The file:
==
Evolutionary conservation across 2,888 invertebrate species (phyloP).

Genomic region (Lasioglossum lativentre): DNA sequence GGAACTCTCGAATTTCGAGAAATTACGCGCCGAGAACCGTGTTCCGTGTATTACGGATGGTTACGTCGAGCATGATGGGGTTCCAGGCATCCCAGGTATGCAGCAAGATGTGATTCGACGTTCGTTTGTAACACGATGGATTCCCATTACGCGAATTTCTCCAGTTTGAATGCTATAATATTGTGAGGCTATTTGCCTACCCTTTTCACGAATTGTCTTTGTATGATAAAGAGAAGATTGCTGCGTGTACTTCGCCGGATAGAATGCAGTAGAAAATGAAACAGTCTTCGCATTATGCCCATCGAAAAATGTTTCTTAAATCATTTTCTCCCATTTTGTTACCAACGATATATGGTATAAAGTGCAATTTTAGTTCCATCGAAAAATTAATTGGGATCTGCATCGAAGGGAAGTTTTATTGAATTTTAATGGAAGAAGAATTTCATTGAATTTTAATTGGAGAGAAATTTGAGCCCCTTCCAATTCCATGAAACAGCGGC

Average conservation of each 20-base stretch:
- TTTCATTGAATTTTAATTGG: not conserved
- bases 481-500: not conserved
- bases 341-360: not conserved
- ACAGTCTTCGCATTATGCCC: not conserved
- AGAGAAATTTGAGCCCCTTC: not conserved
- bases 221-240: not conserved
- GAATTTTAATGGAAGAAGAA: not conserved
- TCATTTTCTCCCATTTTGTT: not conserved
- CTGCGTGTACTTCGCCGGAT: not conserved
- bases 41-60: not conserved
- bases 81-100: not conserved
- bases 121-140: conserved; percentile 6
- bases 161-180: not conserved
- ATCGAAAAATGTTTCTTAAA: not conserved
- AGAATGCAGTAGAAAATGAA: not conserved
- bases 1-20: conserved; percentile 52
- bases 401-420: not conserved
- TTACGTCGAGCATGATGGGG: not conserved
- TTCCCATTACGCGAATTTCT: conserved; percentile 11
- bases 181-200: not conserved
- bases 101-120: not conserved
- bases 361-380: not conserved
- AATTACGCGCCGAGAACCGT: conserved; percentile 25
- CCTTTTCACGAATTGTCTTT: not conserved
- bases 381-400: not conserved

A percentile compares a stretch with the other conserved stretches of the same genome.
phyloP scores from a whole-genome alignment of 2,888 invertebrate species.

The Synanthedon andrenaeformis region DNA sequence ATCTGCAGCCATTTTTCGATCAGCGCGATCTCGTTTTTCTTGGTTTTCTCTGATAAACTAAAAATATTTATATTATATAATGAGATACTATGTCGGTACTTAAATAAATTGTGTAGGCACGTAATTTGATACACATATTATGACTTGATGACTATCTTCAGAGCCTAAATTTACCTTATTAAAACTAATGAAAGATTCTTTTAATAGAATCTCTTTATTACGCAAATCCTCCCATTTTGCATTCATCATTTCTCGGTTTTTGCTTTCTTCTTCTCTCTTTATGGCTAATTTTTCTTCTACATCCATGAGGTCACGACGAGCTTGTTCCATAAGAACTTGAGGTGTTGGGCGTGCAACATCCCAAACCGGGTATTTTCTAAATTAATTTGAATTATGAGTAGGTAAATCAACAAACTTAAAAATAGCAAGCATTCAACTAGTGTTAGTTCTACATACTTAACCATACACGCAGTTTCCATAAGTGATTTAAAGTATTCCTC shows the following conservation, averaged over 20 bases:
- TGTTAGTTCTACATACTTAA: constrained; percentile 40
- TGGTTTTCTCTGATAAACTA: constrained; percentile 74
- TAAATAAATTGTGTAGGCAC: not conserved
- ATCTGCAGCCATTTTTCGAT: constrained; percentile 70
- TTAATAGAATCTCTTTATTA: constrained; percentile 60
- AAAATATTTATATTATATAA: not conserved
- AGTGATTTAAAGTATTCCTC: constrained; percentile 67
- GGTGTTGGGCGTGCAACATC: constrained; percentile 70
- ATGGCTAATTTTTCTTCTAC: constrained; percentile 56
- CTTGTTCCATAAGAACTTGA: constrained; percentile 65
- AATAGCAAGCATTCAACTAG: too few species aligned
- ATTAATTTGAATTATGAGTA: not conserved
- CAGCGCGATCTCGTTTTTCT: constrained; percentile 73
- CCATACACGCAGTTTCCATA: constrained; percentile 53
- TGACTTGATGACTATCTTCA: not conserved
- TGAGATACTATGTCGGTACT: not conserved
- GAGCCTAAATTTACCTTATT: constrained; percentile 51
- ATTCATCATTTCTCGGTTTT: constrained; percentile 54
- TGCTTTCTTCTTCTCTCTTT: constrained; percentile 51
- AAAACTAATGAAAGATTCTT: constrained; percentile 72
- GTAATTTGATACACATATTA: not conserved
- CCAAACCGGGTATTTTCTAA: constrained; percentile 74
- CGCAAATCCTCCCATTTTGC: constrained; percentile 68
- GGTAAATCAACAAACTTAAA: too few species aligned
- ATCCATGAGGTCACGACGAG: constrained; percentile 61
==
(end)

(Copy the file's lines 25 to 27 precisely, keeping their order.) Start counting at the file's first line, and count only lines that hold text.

- bases 361-380: not conserved
- AATTACGCGCCGAGAACCGT: conserved; percentile 25
- CCTTTTCACGAATTGTCTTT: not conserved